Updates on my Employment

After almost a year of getting support for employment, I was hired to work at a company that installs taxi equipment.

If you know me on social media, you’re probably aware that I’ve been sharing autism posts, which is an easy way of supporting those on the spectrum.

I was getting support from Jobs West and other sources. I was in their employment discovery program and received assistance with writing resumes and cover letters and other job search activities.

Some of the jobs that I applied include bike shops and electronics companies.

I showed my job coach some of my LED projects. One good reason for sharing your hobbies is that it can sell and communicate your strengths.

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Custom made sunrise simulator without its diffuser.

During spring, while I was waiting at a bike shop, I was hired on the spot. My bike had electric horns, so the mechanic chatted with me. I think he wanted to install the horns on his bicycle. I worked there for the summer.

During the fall,  I volunteered at Bike Kitchen for a while overhauling hubs and truing wheels.

Around December, I applied for an equipment installer position and was hired, installing taxi equipment. I also used noise cancellation as I was sensitive to noise there. Once in a while, my job coach kept in touch with me.

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My toolbox at work.

It’s now almost a year of working there.

Job Hunting Challenges of an Autistic Person

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In my last article, I mentioned that for people with autism, getting a job isn’t very easy. I want to share my challenges with job hunting, and what I learned from it because I hope that soon, it’s easier for us to get a job.

Interviews were never easy for me. I remember that in my first few interviews, I was too quiet and took a long time to answer their questions. I feel that my job interview skills have improved somewhat from practicing, but there is still a long way to go.

Interview questions can be vague, and autistic people can misinterpret the questions. Some sample answers don’t seem to make sense. One example is, “What is your weakness?” It’s easy to give an answer that disqualifies you. When someone says he likes to finish his work ahead of time, it sounds more like a person’s strength.

An autistic person can be too honest in answering questions. One example is “how fast are you at working?” How do we know the answer when we don’t have enough experience? If they find out that I don’t work very fast, wouldn’t I be disqualified?

At an interview, I was asked about my education before. I wasn’t sure how to sell myself because my studies seem unrelated to the job. At BCIT, I completed a program called Food Technology. When you first hear the name, it sounds like a cooking class. Much of the program was about producing safe food products, testing food for safety, and testing food for quality. In a few of the courses, we did have some cooking experience.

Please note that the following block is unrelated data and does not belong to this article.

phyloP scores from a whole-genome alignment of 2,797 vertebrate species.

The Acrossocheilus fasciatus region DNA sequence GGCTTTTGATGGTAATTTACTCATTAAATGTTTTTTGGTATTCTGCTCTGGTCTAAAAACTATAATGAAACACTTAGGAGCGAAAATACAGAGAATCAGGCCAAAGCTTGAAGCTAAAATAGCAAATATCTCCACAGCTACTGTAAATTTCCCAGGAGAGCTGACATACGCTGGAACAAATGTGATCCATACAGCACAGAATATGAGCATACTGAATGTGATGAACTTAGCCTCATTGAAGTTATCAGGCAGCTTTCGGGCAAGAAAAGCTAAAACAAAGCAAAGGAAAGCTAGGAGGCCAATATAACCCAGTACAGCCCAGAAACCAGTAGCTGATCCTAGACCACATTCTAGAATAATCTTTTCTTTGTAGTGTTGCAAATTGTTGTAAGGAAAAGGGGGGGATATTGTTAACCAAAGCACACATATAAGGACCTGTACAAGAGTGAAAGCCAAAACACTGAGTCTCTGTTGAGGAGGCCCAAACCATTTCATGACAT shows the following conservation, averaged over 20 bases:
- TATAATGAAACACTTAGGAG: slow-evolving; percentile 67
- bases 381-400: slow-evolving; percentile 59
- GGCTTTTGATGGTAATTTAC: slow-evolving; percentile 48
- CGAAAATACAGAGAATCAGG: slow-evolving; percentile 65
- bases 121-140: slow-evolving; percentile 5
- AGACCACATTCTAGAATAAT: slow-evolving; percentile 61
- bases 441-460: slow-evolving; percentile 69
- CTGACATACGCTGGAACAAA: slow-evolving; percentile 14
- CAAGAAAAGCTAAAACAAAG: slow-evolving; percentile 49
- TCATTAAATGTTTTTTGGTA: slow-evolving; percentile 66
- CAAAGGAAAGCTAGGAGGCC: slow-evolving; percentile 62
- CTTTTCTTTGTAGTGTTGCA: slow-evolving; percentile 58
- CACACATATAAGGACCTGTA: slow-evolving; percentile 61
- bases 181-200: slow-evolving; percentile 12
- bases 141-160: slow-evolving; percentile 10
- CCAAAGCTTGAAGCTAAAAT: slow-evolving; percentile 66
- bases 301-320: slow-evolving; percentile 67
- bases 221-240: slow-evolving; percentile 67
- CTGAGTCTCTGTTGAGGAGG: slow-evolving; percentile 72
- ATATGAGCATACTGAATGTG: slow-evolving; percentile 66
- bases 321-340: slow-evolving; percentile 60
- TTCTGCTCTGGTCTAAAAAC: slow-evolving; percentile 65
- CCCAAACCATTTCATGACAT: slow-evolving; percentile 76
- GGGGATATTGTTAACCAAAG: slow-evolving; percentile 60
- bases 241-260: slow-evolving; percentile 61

One thing I learned was that you can frame your answers and still be honest at the same time. I think it would be helpful during job interviews.

I went to employment agencies for support. They help people write resumes and cover letters and answer interview questions. Some agencies even have you answer questionnaires to discover your interests.

Unfortunately, not enough interviewers are trained to detect the skills of autistic people. I think interviewers should test how well autistic people will perform on the job.

Friends and family friends can help autistic people with employment. Sometimes, they introduce me to summer jobs.

Some companies hire autistic people who can be talented in working with computers. Last summer, I was hired as a technical assistant and gained lots of experience with MS Excel.

I have yet to discover how to have a positive first impression. One article says that in an interview, a hiring decision is made in the first five minutes. Some studies suggest that first impressions are formed within a fraction of a second. That means we should be aware of how we present ourselves even before the interview.

Since autism has affected my ability to get a job, I’ve been getting help online and paying more attention to how I act, whether in public or during interviews.

I’ve even attempted to learn to smile in public places the whole time and get feedback from a pocket mirror. In my recent job hunts, I’ve been practicing smiling while handing out resumes to businesses such as retail stores and restaurants. It seemed to make the staff friendlier and happier.

My goal is to be perceived as approachable enough that the interviewer becomes interested and accepting. This should make it easier to get the job, and the autistic applicant less nervous.

In conclusion, I think people should be hired based on what they can offer the company rather than first impressions. After all, how accurate are first impressions alone?